Pahnke's 'Good Friday Experiment' A Long-Term Follow-Up And Methodological Critique
Doblin, R; The Journal of Transpersonal Psychology, 1991, Vol. 23, No. 1.
On Good Friday, 1962, before services commenced in Boston University's Marsh Chapel, Walter Pahnke administered small capsules to twenty Protestant divinity students. Thus began the most scientific experiment in the literature designed to investigate the potential of psychedelic drugs to facilitate mystical experience (Pahnke, 1963, 1966, 1967, 1970; Pahnke & Richards, 1969a, 1969b, 1969c). Half the capsules contained psilocybin (30mg), an extract of psychoactive mushrooms, and the other half contained a placebo. According to Pahnke, the experiment determined that "the persons who received psilocybin experienced to a greater extent than did the controls the phenomena described by our typology of mysticism" (Pahnke, 1963, p. 220).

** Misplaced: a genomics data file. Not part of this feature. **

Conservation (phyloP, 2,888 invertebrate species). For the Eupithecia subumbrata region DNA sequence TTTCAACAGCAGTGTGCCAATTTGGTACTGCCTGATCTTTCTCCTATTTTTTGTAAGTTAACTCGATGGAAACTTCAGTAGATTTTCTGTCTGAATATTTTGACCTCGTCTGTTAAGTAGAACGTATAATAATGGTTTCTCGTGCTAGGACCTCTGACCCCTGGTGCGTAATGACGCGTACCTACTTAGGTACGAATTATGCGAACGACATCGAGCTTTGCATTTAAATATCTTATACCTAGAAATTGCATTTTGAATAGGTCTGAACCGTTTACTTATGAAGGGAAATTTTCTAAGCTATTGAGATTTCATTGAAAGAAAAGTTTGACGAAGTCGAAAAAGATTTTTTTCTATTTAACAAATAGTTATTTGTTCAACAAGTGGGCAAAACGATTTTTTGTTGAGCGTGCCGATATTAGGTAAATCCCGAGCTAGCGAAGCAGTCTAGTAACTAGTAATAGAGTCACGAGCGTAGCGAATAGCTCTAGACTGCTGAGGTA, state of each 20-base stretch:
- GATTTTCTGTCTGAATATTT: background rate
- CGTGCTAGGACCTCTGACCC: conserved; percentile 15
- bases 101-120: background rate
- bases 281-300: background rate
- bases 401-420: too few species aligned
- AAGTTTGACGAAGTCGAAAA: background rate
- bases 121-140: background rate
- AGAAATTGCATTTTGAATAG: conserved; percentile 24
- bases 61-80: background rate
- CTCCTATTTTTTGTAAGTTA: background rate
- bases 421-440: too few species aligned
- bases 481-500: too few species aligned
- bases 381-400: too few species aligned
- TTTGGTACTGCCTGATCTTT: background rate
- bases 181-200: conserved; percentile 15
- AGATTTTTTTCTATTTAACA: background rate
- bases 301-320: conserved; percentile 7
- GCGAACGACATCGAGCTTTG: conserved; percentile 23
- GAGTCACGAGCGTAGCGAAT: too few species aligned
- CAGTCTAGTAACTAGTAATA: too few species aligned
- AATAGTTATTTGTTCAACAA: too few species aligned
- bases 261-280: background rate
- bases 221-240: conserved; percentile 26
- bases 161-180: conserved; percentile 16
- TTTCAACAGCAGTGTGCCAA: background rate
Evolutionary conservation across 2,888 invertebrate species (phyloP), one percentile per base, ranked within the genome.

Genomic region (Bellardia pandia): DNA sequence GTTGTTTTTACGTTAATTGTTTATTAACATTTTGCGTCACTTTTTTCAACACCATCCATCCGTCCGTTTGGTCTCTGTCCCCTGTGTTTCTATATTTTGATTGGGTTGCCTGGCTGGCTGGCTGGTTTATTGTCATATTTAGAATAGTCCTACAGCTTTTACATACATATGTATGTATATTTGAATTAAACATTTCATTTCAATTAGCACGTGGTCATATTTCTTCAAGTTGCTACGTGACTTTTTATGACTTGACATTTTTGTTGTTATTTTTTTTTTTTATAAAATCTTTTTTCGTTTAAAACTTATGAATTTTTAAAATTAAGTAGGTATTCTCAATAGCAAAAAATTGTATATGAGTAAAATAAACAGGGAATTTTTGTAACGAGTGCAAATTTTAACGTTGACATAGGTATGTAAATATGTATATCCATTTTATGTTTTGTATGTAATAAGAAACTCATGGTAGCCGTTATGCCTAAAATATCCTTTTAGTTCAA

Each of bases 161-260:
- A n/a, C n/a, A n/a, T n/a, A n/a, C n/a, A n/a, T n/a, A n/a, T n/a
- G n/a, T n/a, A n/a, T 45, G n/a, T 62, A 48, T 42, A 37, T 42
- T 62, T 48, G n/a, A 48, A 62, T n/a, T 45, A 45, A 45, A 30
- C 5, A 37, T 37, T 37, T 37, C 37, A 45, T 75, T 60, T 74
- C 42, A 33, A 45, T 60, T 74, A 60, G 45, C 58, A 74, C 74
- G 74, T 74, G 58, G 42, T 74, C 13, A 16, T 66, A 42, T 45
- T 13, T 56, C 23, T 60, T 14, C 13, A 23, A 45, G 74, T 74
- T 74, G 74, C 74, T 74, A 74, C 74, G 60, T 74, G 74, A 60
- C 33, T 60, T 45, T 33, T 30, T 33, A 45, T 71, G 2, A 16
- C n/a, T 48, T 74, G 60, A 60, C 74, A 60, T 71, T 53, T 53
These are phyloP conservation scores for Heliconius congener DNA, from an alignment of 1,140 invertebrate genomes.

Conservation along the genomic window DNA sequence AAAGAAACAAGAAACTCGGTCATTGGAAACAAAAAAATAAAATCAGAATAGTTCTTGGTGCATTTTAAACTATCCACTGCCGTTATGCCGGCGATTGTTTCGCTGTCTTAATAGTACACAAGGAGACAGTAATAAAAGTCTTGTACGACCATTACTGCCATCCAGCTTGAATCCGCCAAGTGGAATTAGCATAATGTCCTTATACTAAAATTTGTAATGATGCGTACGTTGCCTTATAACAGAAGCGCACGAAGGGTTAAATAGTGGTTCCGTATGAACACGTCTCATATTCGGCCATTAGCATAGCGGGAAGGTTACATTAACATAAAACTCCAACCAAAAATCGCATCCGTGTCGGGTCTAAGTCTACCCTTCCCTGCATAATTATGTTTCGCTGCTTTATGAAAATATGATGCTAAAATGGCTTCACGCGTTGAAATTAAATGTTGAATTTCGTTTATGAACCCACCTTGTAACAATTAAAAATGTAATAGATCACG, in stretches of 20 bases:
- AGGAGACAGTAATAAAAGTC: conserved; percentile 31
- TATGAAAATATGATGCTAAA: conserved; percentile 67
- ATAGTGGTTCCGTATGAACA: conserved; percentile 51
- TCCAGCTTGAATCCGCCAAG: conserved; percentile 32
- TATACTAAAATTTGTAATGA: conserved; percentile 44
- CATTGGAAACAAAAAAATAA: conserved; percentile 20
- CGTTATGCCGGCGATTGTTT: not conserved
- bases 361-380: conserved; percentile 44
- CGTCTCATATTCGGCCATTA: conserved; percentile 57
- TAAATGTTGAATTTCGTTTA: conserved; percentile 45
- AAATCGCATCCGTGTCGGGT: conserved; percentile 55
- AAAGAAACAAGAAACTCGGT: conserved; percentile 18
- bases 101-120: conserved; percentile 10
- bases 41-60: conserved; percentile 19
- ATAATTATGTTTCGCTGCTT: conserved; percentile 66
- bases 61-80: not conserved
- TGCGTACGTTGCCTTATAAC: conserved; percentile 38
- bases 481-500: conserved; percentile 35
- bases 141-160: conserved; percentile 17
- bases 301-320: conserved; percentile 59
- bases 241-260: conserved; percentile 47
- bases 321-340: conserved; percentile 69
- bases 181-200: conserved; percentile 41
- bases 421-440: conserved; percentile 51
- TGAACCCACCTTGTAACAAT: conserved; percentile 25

This paper is a brief methodological critique and long-term follow- up study to the "Good Friday Experiment." Pahnke, who was both a physician and a minister, conducted the experiment in 1962 for his Ph.D. in Religion and Society at Harvard University, with Timothy Leary as his principal academic advisor (Leary, 1962, 1967, 1968). Describing the experiment, Walter Houston Clark, 1961 recipient of the American Psychological Association's William James Memorial Award for contributions to the psychology of religion, writes, "There are no experiments known to me in the history of the scientific study of religion better designed or clearer in their conclusions than this one" (Clark, 1969, p. 77).
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